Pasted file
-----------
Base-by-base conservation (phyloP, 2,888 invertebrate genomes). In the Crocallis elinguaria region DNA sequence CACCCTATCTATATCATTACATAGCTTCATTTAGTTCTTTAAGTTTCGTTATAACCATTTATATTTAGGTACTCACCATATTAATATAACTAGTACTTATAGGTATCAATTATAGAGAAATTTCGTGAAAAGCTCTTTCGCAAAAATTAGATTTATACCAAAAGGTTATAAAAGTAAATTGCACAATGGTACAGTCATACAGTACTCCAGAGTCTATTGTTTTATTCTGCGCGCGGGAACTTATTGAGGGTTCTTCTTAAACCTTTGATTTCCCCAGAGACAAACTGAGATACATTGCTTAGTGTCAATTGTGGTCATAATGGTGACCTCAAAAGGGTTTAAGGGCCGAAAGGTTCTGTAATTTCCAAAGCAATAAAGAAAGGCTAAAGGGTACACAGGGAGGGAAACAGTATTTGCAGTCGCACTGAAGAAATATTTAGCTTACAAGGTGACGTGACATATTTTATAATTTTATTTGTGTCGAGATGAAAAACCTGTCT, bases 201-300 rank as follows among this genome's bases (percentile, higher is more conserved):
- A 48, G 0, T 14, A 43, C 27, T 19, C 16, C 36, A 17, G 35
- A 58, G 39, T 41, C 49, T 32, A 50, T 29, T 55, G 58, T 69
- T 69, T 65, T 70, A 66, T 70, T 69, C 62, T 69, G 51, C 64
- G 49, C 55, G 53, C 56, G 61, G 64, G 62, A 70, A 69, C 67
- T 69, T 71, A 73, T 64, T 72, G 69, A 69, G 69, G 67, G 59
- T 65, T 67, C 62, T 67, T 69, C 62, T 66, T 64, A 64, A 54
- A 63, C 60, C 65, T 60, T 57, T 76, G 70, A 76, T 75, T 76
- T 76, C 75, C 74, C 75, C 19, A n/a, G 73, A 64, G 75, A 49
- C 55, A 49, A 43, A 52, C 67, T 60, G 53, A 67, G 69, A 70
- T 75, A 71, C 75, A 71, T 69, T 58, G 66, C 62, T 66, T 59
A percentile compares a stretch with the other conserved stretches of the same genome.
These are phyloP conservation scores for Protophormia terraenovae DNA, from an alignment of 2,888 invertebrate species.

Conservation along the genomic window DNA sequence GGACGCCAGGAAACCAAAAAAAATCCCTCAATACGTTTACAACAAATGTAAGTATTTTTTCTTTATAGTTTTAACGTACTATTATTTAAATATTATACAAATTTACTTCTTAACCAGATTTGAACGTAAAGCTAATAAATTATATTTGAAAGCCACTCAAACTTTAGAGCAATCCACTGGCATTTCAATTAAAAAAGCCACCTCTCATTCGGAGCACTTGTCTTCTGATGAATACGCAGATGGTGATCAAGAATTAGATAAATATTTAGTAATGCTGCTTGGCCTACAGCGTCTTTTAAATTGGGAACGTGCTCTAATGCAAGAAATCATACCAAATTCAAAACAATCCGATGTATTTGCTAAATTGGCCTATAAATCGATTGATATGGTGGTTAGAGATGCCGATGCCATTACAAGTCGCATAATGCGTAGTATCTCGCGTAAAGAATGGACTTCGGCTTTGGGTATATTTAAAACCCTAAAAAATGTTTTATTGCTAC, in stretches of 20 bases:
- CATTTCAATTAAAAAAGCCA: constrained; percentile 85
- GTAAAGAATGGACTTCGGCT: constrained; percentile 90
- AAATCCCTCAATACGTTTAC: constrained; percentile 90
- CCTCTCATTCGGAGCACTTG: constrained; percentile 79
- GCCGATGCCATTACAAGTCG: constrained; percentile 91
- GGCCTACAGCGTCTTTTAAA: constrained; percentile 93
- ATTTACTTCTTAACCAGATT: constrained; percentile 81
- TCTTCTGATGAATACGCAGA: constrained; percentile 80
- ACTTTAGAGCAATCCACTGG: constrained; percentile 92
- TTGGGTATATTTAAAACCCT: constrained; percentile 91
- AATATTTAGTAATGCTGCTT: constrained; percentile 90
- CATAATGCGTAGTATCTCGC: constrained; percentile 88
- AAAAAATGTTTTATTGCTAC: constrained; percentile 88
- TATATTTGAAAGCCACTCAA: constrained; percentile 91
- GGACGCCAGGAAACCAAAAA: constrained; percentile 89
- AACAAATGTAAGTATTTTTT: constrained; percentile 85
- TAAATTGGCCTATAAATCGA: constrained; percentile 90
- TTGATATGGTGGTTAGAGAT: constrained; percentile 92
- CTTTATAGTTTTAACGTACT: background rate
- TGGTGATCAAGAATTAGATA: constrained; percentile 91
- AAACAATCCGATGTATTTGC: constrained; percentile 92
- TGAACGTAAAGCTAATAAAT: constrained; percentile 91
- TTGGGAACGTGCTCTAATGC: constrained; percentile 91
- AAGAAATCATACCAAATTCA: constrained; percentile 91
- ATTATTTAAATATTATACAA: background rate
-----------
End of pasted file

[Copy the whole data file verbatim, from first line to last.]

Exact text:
Base-by-base conservation (phyloP, 2,888 invertebrate genomes). In the Crocallis elinguaria region DNA sequence CACCCTATCTATATCATTACATAGCTTCATTTAGTTCTTTAAGTTTCGTTATAACCATTTATATTTAGGTACTCACCATATTAATATAACTAGTACTTATAGGTATCAATTATAGAGAAATTTCGTGAAAAGCTCTTTCGCAAAAATTAGATTTATACCAAAAGGTTATAAAAGTAAATTGCACAATGGTACAGTCATACAGTACTCCAGAGTCTATTGTTTTATTCTGCGCGCGGGAACTTATTGAGGGTTCTTCTTAAACCTTTGATTTCCCCAGAGACAAACTGAGATACATTGCTTAGTGTCAATTGTGGTCATAATGGTGACCTCAAAAGGGTTTAAGGGCCGAAAGGTTCTGTAATTTCCAAAGCAATAAAGAAAGGCTAAAGGGTACACAGGGAGGGAAACAGTATTTGCAGTCGCACTGAAGAAATATTTAGCTTACAAGGTGACGTGACATATTTTATAATTTTATTTGTGTCGAGATGAAAAACCTGTCT, bases 201-300 rank as follows among this genome's bases (percentile, higher is more conserved):
- A 48, G 0, T 14, A 43, C 27, T 19, C 16, C 36, A 17, G 35
- A 58, G 39, T 41, C 49, T 32, A 50, T 29, T 55, G 58, T 69
- T 69, T 65, T 70, A 66, T 70, T 69, C 62, T 69, G 51, C 64
- G 49, C 55, G 53, C 56, G 61, G 64, G 62, A 70, A 69, C 67
- T 69, T 71, A 73, T 64, T 72, G 69, A 69, G 69, G 67, G 59
- T 65, T 67, C 62, T 67, T 69, C 62, T 66, T 64, A 64, A 54
- A 63, C 60, C 65, T 60, T 57, T 76, G 70, A 76, T 75, T 76
- T 76, C 75, C 74, C 75, C 19, A n/a, G 73, A 64, G 75, A 49
- C 55, A 49, A 43, A 52, C 67, T 60, G 53, A 67, G 69, A 70
- T 75, A 71, C 75, A 71, T 69, T 58, G 66, C 62, T 66, T 59
A percentile compares a stretch with the other conserved stretches of the same genome.
These are phyloP conservation scores for Protophormia terraenovae DNA, from an alignment of 2,888 invertebrate species.

Conservation along the genomic window DNA sequence GGACGCCAGGAAACCAAAAAAAATCCCTCAATACGTTTACAACAAATGTAAGTATTTTTTCTTTATAGTTTTAACGTACTATTATTTAAATATTATACAAATTTACTTCTTAACCAGATTTGAACGTAAAGCTAATAAATTATATTTGAAAGCCACTCAAACTTTAGAGCAATCCACTGGCATTTCAATTAAAAAAGCCACCTCTCATTCGGAGCACTTGTCTTCTGATGAATACGCAGATGGTGATCAAGAATTAGATAAATATTTAGTAATGCTGCTTGGCCTACAGCGTCTTTTAAATTGGGAACGTGCTCTAATGCAAGAAATCATACCAAATTCAAAACAATCCGATGTATTTGCTAAATTGGCCTATAAATCGATTGATATGGTGGTTAGAGATGCCGATGCCATTACAAGTCGCATAATGCGTAGTATCTCGCGTAAAGAATGGACTTCGGCTTTGGGTATATTTAAAACCCTAAAAAATGTTTTATTGCTAC, in stretches of 20 bases:
- CATTTCAATTAAAAAAGCCA: constrained; percentile 85
- GTAAAGAATGGACTTCGGCT: constrained; percentile 90
- AAATCCCTCAATACGTTTAC: constrained; percentile 90
- CCTCTCATTCGGAGCACTTG: constrained; percentile 79
- GCCGATGCCATTACAAGTCG: constrained; percentile 91
- GGCCTACAGCGTCTTTTAAA: constrained; percentile 93
- ATTTACTTCTTAACCAGATT: constrained; percentile 81
- TCTTCTGATGAATACGCAGA: constrained; percentile 80
- ACTTTAGAGCAATCCACTGG: constrained; percentile 92
- TTGGGTATATTTAAAACCCT: constrained; percentile 91
- AATATTTAGTAATGCTGCTT: constrained; percentile 90
- CATAATGCGTAGTATCTCGC: constrained; percentile 88
- AAAAAATGTTTTATTGCTAC: constrained; percentile 88
- TATATTTGAAAGCCACTCAA: constrained; percentile 91
- GGACGCCAGGAAACCAAAAA: constrained; percentile 89
- AACAAATGTAAGTATTTTTT: constrained; percentile 85
- TAAATTGGCCTATAAATCGA: constrained; percentile 90
- TTGATATGGTGGTTAGAGAT: constrained; percentile 92
- CTTTATAGTTTTAACGTACT: background rate
- TGGTGATCAAGAATTAGATA: constrained; percentile 91
- AAACAATCCGATGTATTTGC: constrained; percentile 92
- TGAACGTAAAGCTAATAAAT: constrained; percentile 91
- TTGGGAACGTGCTCTAATGC: constrained; percentile 91
- AAGAAATCATACCAAATTCA: constrained; percentile 91
- ATTATTTAAATATTATACAA: background rate